I think it was on my tenth run through time-loop puzzle game Twelve Minutes that I accidentally stabbed my wife in the chest. A few runs after that, and I’d only gone and turned the knife on myself. In fact, nobody made it through my time in Twelve Minutes without dying at least once or twice, which has influenced my main takeaway from this game: being in a time loop sucks.
You play an unnamed man voiced by James McAvoy, whose wife (Daisy Ridley) has prepared quite the surprise. She’s pregnant, she tells you over dessert. You’re going to be a parent.
Then there’s a knock on the door.
An intruder, brought to life by the Green Goblin himself Willem Dafoe, begins questioning your wife about her past. Before long, he’s choking you unconscious, and the evening starts anew. And again, and again…
Those first few loops are honestly magical. Twelve Minutes plays from a top-down perspective, allowing you to navigate a beautiful dioramic apartment by click, click, clicking away. In true point-and-click fashion, you can stuff every possible item into your pockets, and combine them with each other (and the environment) in creative ways. There’s a fantastic logic to how you exploit the environment and character routines in the early going. A faulty light switch in the bedroom, for example, zaps anyone who might touch it. It’s just a matter of getting the right person to turn on the lights at the right time.
In fact, everything to do with the puzzle of subduing Willem Dafoe felt satisfying and solvable. There were of course loops in which I’d forget one small detail, causing the whole plan to collapse, and such failures were frustrating. Here we go again. But they also emphasised the wearying repetitiveness so key to the concept of a time loop. In other words, such irritations were just about thematic enough for me to let them go.
Eventually, however, you’ll realise that to escape this loop you must uncover the central mystery of the plot: what happened to your wife’s dad eight years ago? And this is where things fall apart.
Shifting the focus from interacting with the present to investigating the past changes how you communicate with the game. Whereas to begin with Twelve Minutes encourages you to tinker with the environment to produce specific results, by the final hours you’re relegated to questioning the same two characters in slightly different ways. Repeatedly I was forced to through almost identical conversations, just so that I could earn an extra line or two of dialogue. Fast-forwarding through the same monologues dozens of times, hoping that I might finally be prompted to ask a useful question, is exasperating. Twelve Minutes is at least authentic, then; I truly felt like I was going insane by the end.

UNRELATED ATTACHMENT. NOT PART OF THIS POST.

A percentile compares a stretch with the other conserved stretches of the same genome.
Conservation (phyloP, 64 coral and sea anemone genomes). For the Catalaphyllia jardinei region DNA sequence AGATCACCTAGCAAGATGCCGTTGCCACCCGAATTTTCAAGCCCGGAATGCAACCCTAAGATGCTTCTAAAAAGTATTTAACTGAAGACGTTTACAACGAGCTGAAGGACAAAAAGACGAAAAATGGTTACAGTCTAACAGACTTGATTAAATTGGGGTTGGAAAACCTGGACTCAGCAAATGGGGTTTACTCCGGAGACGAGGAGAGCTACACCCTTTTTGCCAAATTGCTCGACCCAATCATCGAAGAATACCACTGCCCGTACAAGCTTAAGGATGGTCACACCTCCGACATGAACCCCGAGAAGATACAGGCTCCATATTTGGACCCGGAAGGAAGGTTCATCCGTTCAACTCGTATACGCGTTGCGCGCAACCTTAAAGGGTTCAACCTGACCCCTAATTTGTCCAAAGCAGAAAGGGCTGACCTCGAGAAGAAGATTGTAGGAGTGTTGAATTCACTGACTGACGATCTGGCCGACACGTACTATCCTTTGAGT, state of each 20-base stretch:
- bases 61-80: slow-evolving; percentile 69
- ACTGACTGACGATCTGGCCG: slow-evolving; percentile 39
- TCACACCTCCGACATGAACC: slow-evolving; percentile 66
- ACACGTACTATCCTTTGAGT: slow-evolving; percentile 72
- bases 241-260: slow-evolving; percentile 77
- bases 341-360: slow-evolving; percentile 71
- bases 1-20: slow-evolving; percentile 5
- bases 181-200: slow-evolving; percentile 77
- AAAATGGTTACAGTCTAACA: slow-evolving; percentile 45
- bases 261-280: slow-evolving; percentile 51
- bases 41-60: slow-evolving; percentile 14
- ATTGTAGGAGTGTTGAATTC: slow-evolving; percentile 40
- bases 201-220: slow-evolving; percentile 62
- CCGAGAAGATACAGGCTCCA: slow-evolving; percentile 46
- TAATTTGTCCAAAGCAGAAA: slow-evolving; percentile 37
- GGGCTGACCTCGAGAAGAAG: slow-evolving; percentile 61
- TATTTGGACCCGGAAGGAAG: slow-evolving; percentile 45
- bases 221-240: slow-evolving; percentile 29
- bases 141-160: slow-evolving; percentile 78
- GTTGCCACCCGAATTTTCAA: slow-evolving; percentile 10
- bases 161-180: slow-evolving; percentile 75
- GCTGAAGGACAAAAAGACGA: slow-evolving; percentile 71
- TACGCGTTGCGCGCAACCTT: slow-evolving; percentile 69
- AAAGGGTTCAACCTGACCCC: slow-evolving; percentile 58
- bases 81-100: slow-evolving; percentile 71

Even so, Twelve Minutes might have been worth the psychological struggle if the story was excellent, and it’s worth saying that there are plenty of people enamoured by the twists and turns that unfold. But for me, a barrage of truly strange third-act reveals and a few too many contrivances along the way left me feeling disappointed.
I keep on thinking about those first few fascinating loops, though. Developer Luis Antonio has created a tiny, brilliantly realised apartment that promises true reactivity. There’s a spellbinding sense that every interaction might be the first teetering domino in a microcosm of cause and effect. Twelve Minutes doesn’t quite deliver on these lofty ideas, but for an hour, at least, it comes pretty damn close.
Fascinating, frustrating, and a little bit like purgatory, Twelve Minutes is an authentic time-loop experience, with all the repetitiveness that entails. A disappointing mystery and painfully incremental progress somewhat dampened my experience, but Twelve Minutes is nevertheless a brilliant experiment in game design, and something you should check out if you’re at all intrigued by the premise. Oh, and it has Willem Dafoe. That’s a pretty big plus.